Gel coat

         49.42 lbs x 27.25% styrene x .413% =    5.56 lbs. of styrene emitted before spray training

         (49.42 lbs x 19% material use reduction[1]) x 27.25% styrene x 41.3% =1.05 lbs. of styrene not emitted due to use reduction

         40.05 lbs x 27.25% styrene x 39.2% =    4.28 lbs. of styrene emissions after spray training.

         5.56 lbs – 4.28 lbs =   1.28 lbs. total emission reduction due to training and use reduction

               The total emission reduction is greater than the reduction attributable solely to reduced use of raw material (1.28 lbs. - 1.05 lbs. = 0.23 lbs).  The conclusion is that 18% (0.23 1.28) of the gel coat emission reduction is due to spray technique, and 82%  (1.05  1.28) of the reduction is due to material use reduction.  This is graphically depicted in Figures 10 and 11.

Figure 10


Figure 11

Gel Coat Emissions Data


Lbs. Applied (Styrene)

UEF Lbs. Estimated Emissions (Styrene)

Lbs. Actual Emissions (Styrene)

Lbs. Emissions Reduction Due to Use Reduction (Styrene)

Lbs. Emissions Reduction Due to Spray Training Technique (Styrene)

Test 1






Test 2







         254.9 lbs x 33.5% styrene x 16.3% =   13.92 lbs. of styrene emitted before spray training

         (254.9 lbs x 3.2% material use reduction[2]) x 33.5% x 16.3% =       0.45 lbs. of styrene not emitted due to use reduction

         246.7 lbs x 33.5% x 12.6% =   10.41 lbs. of styrene emissions after spray training

         13.92 lbs – 10.41 lbs =  3.51 lbs. emission reduction due to training and use reduction

               The total emission reduction is greater than the reduction attributable solely to reduced use of raw material (3.51 lbs. - 0.45 lbs. = 3.06 lbs.).   The conclusion is that 87.2% (3.06 3.51) of the resin emission reduction is due to spray technique, and 12.8% (0.45 3.51) of the reduction is due to material use-reduction.  This is graphically depicted in Figure 12 and 13.   Note that since approximately 7.5 times [(254.9 lbs x 33.5% [Figure 8] – (49.42 lbs x 27.25% [Figure 5])] more styrene is sprayed during the resin phase than during the gel coat phase, the emission reduction attributable to spray training technique for resin accounts for 87.2% of the reduction when compared to the gel coat's emission reduction of  18 percent.

         Total gel coat and resin emission reduction:

         1.28 lbs + 3.51 =  4.79 lbs. reduction due to training, which includes the material  use reduction

               Therefore, comparing the spray training emissions test (Test 2) to the emissions from the no-training test (Test 1), one will observe a 24.8% total emissions reduction (combined gel coat and resin emissions).

Reduced Worker Exposure:

         In addition to raw material consumption reduction, spray training reduces emissions and worker exposure to hazardous chemicals. Review of Figures 6 and 9 demonstrates the value of controlled spray training techniques in reducing the concentration (ppm) of harmful chemicals in the workplace.   Employees are, therefore, exposed to reduced levels of hazardous compounds and the workplace is safer.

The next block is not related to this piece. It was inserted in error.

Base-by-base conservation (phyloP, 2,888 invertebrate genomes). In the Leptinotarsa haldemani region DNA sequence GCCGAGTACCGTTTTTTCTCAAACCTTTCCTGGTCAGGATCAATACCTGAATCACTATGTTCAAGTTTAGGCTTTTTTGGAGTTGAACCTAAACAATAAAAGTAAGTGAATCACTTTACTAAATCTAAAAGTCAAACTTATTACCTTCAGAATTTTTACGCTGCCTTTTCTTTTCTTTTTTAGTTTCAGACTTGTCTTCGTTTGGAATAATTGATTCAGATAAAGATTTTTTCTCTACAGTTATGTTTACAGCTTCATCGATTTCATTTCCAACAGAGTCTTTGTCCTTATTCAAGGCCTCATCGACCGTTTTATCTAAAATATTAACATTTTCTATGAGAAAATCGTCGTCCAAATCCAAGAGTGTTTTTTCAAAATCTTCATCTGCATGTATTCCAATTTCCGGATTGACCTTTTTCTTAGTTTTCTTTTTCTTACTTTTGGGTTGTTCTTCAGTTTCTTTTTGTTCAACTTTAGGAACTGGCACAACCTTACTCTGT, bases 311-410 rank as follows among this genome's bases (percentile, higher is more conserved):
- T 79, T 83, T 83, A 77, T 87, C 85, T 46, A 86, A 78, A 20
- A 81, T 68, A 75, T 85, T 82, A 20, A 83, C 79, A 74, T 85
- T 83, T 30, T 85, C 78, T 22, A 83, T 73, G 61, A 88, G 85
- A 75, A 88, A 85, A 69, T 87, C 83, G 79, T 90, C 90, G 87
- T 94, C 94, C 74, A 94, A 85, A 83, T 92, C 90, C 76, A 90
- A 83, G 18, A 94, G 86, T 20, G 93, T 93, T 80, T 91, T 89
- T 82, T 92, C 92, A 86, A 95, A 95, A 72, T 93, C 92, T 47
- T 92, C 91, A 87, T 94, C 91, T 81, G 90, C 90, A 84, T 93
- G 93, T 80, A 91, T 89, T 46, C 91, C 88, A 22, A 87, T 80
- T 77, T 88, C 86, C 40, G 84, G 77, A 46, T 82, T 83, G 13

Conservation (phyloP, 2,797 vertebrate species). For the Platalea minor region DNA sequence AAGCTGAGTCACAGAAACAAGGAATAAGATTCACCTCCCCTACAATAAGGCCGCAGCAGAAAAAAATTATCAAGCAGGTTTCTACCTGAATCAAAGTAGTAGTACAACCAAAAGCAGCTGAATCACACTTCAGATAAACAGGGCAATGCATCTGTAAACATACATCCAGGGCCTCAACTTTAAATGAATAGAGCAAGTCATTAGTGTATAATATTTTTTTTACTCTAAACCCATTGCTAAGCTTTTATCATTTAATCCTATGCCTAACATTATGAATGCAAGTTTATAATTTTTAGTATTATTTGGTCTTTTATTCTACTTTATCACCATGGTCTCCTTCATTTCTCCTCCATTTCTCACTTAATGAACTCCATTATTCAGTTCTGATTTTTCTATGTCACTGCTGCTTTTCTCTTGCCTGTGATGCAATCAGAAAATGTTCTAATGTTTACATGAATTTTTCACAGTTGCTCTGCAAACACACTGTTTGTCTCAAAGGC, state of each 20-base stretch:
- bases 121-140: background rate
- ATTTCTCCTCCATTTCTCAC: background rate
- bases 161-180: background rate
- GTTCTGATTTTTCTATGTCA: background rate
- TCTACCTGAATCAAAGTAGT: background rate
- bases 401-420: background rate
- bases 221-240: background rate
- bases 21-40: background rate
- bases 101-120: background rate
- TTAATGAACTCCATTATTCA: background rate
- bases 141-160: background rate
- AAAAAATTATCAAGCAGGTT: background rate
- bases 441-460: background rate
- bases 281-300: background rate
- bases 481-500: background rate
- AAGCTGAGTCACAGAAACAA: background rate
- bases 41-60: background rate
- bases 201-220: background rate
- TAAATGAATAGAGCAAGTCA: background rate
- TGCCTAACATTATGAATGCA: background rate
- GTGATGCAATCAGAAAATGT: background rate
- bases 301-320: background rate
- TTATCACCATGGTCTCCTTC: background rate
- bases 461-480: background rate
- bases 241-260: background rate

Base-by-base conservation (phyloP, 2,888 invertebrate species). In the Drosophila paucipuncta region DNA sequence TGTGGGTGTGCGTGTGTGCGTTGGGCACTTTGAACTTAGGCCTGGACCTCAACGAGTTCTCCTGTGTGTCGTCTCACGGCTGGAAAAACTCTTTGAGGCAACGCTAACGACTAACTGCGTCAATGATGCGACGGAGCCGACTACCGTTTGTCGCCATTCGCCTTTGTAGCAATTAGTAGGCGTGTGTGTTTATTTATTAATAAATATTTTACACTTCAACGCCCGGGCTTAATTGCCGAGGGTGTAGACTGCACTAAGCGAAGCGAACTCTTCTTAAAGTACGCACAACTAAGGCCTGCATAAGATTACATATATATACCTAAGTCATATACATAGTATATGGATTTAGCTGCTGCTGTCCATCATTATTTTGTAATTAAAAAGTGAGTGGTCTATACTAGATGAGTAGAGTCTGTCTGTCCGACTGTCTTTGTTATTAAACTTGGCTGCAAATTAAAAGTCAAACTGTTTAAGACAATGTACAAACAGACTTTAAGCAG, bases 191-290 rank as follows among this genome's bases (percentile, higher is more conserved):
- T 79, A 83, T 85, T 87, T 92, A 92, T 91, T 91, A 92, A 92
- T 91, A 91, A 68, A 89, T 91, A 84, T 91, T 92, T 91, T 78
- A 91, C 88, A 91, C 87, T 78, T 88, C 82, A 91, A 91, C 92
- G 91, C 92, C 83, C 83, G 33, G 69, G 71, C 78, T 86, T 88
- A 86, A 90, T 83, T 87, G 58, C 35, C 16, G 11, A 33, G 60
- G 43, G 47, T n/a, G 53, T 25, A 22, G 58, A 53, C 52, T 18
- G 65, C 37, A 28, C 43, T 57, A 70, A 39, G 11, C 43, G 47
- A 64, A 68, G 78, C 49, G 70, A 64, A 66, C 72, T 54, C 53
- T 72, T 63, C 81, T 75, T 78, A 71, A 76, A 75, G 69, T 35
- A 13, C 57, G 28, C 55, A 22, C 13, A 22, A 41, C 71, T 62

Figure 6 (gel coat spray) demonstrates that the peak styrene level in Test 1 (untrained personnel) is approximately 77 ppm (lasting less than 20 seconds), while the peak level in Test 2 (trained personnel) and Test 3 (follow-up of trained personnel) are approximately 33 and 50 ppm, respectively.  These data represent a peak ppm styrene exposure level reduction for Test 2, which is 57.1% less than Test 1.  The peak level reduction of Test 3, when compared to Test 1, is 35 percent.

         Figure 9 illustrates that the peak level of styrene emissions from the resin spray in Test 1 is approximately 82 ppm; Test 2 and Test 3 display peak styrene levels of 33 and 65 ppm, respectively;  thus, peak exposure levels are reduced by 59.7% (Test 2) and 20% (Test 3) when compared to Test 1.  As stated previously, the equipment malfunctions, which plagued Test 3's resin spray phase, cast doubt upon the reliability of the resin emission test results.

         The reduced exposure levels achieved through the spray training program may also allow a company to reduce air flow and, thus, create savings in heating energy costs.  A cost savings estimate cannot be developed from the data gathered in this test—but, it is a cost savings which could amount to a substantial dollar figure, especially for facilities with more than one spray booth.  Be aware that adequate safety factor margins must be maintained, if reductions are made, to assure worker exposure  (e.g. OSHA) regulatory compliance.

Figure 12


Figure 13

Resin Emissions Data


Lbs. Applied (Styrene)

UEF Lbs. Estimated Emissions (Styrene)

Lbs. Actual Emissions (Styrene)

Lbs. Emissions Reduction Due to Use Reduction (Styrene)

Lbs. Emissions Reduction Due to Spray Training Technique (Styrene)


Test 1







Test 2






         The emissions and use-reduction data results of the spray training emissions test demonstrate that CFA-based spray training reduces emissions to the environment, reduces employees' exposure to hazardous chemicals, and can lead to substantial cost savings for companies that employ the training.

         We thank the following for their contributions to the success of the program:

-  The Indiana Department of Commerce, that provided the grant which made the training and the emissions tests possible;

-  Robert Lacovara, technical director of the Composites Fabricators Association, located in Arlington, Virginia,  who provided unwavering support and guidance;

-  Robert A. Haberlein, Ph.D., Engineering Environmental Consulting Services, Annapolis, Maryland, whose technical expertise in stack testing procedure helped ensure the program's quality; and

-  Thaddeus J. Godish, Ph.D., of Ball State University whose knowledge, support, and donation of equipment made the emissions testing possible.

         We especially thank the management and employees of Prodesign Composites of Middlebury, Indiana, whose patience, professionalism, and dedication contributed greatly to the success of the emissions testing program.

[1] Referenced from Figure 5

[2] Referenced from Figure 8